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jf951

Exiting commercial flight in the event of a emergency

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This is just one of those late night thoughts I'm sure we've all had at one point so I'll post it and hope we can have an interesting and some what civilized discussion about it.

So here's the scenario:
You're flying commercial you have your rig as a carry on, the AC you're on has a catastrophic failure, ie much more than just an engine out.
Would you make an attempt to get out?
Jump more, Bitch less.

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I probably would at least try to get to my rig but if it really is some catastrophic failure I doubt I'd succeed. Either the plane depressurizes and you're out pretty much immediately or the plane is coming down violently and getting to your rig, getting it on and getting out of plane might be near impossible.
Your rights end where my feelings begin.

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Near impossible.....but.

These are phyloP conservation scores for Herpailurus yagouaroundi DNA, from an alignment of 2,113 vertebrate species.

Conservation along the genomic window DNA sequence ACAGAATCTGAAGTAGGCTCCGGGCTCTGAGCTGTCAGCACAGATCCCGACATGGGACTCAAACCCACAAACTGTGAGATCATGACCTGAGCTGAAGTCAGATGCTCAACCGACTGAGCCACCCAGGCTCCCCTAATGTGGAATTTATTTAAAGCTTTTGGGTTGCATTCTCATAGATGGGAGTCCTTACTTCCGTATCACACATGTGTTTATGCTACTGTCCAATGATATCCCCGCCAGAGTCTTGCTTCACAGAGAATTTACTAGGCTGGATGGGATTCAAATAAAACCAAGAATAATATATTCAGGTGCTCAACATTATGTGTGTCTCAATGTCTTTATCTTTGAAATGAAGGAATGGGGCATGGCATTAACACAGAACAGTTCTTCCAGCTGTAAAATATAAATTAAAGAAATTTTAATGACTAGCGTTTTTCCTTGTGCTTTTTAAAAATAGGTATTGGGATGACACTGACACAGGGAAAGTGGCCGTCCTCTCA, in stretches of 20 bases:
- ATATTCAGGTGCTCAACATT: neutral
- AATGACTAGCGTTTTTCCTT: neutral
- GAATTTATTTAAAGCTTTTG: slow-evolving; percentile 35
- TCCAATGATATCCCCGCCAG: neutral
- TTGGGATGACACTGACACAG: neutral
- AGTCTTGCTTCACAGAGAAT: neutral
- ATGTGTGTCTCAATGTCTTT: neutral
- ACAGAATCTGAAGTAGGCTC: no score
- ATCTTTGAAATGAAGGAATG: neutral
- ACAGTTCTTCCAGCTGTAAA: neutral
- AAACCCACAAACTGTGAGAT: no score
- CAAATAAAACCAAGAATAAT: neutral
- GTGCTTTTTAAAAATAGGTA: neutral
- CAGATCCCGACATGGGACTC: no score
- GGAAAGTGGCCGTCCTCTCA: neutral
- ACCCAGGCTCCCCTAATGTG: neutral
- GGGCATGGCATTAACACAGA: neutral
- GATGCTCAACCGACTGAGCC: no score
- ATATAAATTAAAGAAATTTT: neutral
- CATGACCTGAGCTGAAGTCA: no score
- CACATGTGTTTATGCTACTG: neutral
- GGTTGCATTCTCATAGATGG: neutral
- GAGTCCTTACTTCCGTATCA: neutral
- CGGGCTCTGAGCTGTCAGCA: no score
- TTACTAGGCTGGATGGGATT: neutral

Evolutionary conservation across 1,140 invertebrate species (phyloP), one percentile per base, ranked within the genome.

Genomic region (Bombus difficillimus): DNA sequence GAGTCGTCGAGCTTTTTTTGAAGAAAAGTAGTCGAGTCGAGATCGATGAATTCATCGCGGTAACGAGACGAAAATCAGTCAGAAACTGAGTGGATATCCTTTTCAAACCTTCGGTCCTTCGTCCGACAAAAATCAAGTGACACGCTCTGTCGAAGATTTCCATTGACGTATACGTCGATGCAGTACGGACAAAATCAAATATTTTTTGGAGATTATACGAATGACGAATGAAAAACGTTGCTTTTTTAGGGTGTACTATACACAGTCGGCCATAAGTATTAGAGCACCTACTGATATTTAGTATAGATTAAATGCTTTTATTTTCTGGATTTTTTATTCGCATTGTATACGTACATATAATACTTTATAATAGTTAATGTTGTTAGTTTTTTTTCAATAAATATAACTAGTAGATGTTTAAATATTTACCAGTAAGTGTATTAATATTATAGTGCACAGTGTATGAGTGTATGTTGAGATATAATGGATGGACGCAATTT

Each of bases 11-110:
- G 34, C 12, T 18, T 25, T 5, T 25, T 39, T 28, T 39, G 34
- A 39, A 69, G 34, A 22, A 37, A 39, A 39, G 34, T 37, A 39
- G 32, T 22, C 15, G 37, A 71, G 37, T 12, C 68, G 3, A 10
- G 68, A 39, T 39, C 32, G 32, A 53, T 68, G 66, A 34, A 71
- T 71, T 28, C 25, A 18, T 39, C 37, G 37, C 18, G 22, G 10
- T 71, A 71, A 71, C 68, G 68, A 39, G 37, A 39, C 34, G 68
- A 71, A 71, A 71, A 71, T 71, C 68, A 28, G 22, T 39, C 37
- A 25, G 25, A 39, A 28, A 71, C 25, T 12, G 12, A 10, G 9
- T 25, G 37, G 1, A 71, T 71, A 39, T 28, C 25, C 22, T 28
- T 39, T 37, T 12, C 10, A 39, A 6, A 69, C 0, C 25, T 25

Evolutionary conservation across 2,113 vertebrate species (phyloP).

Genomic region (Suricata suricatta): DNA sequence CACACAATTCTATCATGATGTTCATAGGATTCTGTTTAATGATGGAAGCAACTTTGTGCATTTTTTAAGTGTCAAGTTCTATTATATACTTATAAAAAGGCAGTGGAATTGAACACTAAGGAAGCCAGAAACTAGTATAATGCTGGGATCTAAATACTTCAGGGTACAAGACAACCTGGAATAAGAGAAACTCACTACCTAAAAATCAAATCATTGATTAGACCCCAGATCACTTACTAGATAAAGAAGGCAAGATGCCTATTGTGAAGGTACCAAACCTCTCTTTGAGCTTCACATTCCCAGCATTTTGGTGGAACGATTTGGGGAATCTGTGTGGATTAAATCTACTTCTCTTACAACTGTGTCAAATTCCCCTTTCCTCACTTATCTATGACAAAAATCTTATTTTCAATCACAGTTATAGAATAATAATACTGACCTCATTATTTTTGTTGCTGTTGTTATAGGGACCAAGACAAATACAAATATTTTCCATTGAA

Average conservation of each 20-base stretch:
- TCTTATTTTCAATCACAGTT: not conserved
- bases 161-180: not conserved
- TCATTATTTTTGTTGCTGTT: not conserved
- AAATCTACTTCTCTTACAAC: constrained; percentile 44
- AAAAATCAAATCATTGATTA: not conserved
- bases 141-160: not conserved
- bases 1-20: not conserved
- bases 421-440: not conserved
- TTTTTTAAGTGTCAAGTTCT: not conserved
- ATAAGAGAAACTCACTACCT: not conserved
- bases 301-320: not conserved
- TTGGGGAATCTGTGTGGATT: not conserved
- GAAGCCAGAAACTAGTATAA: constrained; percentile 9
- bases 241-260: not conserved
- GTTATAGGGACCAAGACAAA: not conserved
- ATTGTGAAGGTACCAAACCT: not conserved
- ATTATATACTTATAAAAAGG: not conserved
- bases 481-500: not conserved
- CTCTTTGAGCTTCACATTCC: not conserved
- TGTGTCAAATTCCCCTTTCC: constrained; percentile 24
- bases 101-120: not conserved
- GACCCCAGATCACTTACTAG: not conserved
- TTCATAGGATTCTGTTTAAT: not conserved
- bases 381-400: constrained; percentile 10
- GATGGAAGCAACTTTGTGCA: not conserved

On the one flight the pilot got slung/sucked out the front window. Others held on to him, halfway out the plane, more for fear he would blow up the engines, rather than for his life. Quick decent and coldness etc, he actually survived it.

You are going to be suspect #1 when you are the only person on a flight surviving, and also used a parachute to land it.

Time, cold, oxygen, g-force and space would be constraints. (and if you are over the ocean...)
You have the right to your opinion, and I have the right to tell you how Fu***** stupid it is.
Davelepka - "This isn't an x-box, or a Chevy truck forum"
Whatever you do, don't listen to ChrisD.

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pretty tough without bail out bottles, thermal protection and then there's the issue of getting out of a plane at over 250kts...

Above 30k ft you're looking at being unconscious in seconds rather than minutes and -50deg F, which means exposed skin flash freezes.